Rules of Origin are essential to determining the amounts of customs duties and taxes to apply on goods, in parallel with customs classification and assessment.
The WCO defines rules of origin as "the specific provisions applied by a country to determine the origin of goods and using principles established by national legislation or international agreements." (Revised Kyoto Convention). A distinction is made between two systems of Origin:
- Preferential: everything is based on bilateral or multilateral agreements (free-trade agreements (FTAs), Customs unions, free-trade areas, etc.) or unilateral non-reciprocal preferential arrangements (GSP, etc.).
- Non-preferential: each country applies its own rules, even if they can be harmonized within some regional economic unions.
What are the stakes in determining the Rules of Origin?
Rules of origin, shorten as ROOs, will establish if goods are eligible for preferential tariffs (duty-free or reduced duties) based on the FTA decisions. It is thus essential to understand those rules to benefit from a possible reduction of customs duties and taxes. Determining the country of origin can either be very simple or complex as it varies from an agreement to the other and between products.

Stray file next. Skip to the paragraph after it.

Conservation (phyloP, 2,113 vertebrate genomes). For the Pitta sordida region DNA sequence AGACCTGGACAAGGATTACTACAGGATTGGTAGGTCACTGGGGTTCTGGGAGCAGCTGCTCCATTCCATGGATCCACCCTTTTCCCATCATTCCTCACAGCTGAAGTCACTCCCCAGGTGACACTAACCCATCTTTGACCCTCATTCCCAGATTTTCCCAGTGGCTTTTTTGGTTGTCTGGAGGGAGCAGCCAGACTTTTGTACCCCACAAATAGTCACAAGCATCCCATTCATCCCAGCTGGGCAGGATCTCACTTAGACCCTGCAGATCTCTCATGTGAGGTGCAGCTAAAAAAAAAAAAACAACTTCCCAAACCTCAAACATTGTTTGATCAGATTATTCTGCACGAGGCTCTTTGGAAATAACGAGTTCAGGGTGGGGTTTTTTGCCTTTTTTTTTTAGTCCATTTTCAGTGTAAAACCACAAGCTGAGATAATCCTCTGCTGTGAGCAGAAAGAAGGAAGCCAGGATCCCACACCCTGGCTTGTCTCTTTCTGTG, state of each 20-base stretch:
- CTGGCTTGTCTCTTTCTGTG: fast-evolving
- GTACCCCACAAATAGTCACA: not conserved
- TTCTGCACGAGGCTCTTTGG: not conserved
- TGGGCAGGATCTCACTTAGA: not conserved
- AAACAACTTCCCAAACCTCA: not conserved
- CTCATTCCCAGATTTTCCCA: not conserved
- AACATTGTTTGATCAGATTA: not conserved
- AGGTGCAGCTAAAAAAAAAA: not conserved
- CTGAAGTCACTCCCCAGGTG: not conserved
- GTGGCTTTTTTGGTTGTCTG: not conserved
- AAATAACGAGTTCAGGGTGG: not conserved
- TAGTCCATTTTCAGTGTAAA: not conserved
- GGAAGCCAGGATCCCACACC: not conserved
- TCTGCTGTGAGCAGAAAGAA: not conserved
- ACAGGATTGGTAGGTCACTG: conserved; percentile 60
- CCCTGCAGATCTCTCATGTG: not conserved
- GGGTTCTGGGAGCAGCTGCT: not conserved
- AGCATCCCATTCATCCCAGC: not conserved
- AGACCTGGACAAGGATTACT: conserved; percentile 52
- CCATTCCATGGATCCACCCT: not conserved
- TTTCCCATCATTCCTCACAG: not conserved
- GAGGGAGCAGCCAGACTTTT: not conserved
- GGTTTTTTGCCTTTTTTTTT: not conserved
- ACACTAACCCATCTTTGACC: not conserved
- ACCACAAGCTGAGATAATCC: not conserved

With regard to non-preferential rules, the WCO has created a global database of trade agreements and their particular rules of origin to improve the understanding and application of preferential rules of origin. The database references the legal texts of the agreements and the various annexes concerning the rules of origin, for example those specific to the products or other additional documents. The database provides copies of the evidence or certificates of origin used in the agreements. Moreover, the platform enables the search through the Product Specific Rules (PSR) of a majority of agreement to determine the criteria of origin and to assist customs members in enhancing their capacity to verify the preferential origin of the goods.